Legally Yours,  Political Law

USA v. Ruiz

Constitutional Law. Political Law. Doctrine of State Immunity.
USA v. RUIZ
GR No. L-35645; May 22, 1985

FACTS:
Sometime in May 1972, the United States invited the submission of bids for certain naval projects. Eligio de Guzman & Co. Inc. responded to the invitation and submitted bids. Subsequently, the company received two telegrams requesting it to confirm its price. In June 1972, the company received a letter which said that the company did not qualify to receive an award for the projects. The company then sued the United States of America and individual petitioners demanding that the company perform the work on the projects, or for the petitioners to pay damages and to issue a writ of preliminary injunction to restrain the petitioners from entering into contracts with third parties concerning the project.

ISSUE:
1)    Do the petitioners exercise governmental or proprietary functions?
2)    Does the Court have jurisdiction over the case?

HELD:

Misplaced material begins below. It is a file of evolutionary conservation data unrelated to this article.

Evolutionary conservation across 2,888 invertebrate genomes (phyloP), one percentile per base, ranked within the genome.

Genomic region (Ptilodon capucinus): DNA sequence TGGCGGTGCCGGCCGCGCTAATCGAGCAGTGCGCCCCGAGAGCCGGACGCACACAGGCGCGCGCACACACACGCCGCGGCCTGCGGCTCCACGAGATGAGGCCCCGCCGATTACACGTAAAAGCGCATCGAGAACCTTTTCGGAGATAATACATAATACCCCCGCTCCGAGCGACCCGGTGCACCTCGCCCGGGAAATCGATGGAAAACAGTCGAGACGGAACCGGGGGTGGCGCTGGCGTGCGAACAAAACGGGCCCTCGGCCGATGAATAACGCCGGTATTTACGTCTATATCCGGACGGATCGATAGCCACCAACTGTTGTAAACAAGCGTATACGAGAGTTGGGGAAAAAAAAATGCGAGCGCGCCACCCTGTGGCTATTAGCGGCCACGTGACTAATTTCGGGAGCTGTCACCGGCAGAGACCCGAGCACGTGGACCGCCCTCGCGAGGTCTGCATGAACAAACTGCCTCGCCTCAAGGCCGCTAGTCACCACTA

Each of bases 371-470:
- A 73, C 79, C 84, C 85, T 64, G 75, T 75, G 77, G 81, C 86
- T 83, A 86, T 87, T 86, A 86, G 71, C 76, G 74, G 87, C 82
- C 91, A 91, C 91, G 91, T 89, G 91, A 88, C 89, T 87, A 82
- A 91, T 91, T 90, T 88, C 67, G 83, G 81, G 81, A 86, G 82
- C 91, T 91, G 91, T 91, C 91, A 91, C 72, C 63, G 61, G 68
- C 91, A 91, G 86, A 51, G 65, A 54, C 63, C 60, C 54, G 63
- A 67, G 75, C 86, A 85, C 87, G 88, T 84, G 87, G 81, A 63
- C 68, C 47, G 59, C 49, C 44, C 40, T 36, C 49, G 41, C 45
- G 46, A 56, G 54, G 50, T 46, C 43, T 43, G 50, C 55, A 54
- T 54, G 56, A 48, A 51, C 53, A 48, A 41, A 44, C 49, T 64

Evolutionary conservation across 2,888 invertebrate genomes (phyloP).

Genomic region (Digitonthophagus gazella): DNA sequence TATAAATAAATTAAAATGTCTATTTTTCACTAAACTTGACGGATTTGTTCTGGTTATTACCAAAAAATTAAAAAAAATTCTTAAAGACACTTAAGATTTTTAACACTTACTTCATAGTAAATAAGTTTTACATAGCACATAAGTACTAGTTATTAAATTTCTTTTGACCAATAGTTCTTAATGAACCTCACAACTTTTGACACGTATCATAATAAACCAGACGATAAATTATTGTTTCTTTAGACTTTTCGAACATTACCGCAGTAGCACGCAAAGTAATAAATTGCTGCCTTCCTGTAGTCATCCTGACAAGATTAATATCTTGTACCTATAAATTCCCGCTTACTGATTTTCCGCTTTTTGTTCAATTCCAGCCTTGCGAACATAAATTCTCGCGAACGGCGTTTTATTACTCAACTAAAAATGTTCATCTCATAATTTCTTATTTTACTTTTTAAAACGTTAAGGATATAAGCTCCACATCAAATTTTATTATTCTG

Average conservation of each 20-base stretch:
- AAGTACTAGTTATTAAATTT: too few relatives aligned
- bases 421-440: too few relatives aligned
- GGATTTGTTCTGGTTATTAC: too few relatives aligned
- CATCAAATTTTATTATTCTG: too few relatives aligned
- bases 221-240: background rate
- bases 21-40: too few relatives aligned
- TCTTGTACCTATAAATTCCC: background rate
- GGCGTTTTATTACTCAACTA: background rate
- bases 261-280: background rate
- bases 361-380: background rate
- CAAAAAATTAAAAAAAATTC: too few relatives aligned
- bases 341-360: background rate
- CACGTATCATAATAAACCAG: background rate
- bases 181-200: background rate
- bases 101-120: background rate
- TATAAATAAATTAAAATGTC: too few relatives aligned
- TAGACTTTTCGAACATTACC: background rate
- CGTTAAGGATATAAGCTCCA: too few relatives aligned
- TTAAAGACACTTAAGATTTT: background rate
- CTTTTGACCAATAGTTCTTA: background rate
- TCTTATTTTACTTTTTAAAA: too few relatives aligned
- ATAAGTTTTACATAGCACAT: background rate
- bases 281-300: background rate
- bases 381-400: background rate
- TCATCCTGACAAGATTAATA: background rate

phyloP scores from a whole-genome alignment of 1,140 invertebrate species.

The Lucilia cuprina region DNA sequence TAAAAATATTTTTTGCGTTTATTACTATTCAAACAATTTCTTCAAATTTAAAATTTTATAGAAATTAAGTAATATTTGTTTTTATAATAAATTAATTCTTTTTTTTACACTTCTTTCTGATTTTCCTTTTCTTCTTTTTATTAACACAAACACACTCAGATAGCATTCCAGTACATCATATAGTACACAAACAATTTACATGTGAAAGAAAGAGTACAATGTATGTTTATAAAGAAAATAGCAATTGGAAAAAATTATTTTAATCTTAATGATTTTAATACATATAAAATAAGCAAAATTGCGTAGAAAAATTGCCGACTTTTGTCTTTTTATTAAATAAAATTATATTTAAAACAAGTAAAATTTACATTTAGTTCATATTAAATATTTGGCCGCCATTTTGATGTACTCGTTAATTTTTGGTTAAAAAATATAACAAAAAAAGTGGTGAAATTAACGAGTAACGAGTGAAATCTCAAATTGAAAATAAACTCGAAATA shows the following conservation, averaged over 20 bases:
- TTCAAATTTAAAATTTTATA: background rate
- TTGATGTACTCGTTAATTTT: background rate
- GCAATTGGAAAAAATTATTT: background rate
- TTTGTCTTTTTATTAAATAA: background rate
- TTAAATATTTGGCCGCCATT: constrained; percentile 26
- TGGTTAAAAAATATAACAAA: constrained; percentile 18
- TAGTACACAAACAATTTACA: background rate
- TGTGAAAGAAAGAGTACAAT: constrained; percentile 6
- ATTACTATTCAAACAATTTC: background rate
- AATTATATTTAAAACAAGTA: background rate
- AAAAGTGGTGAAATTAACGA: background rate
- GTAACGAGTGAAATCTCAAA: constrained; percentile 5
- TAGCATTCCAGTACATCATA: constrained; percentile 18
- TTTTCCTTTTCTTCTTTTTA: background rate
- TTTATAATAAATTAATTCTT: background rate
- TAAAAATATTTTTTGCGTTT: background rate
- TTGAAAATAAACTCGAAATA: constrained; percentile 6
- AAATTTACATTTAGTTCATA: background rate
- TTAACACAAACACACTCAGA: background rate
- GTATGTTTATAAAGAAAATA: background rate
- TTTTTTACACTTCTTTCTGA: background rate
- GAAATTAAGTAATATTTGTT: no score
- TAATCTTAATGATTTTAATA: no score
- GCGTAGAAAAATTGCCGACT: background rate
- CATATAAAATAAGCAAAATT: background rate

The rule of State immunity exempts a State from being sued in the courts of another state without its consent or waiver. This is a necessary consequence of the principles of independence and equality of states. However, state immunity now extends only to governmental acts of the state. The restrictive application of State immunity is proper only when the proceedings arise out of commercial transactions of the foreign sovereign. In this case, the projects are an integral part of the naval base which is devoted to the defense of the USA and Philippines which is, indisputably, a function of the government. As such, by virtue of state immunity, the courts of the Philippines have no jurisdiction over the case for the US government has not given consent to the filing of this suit.

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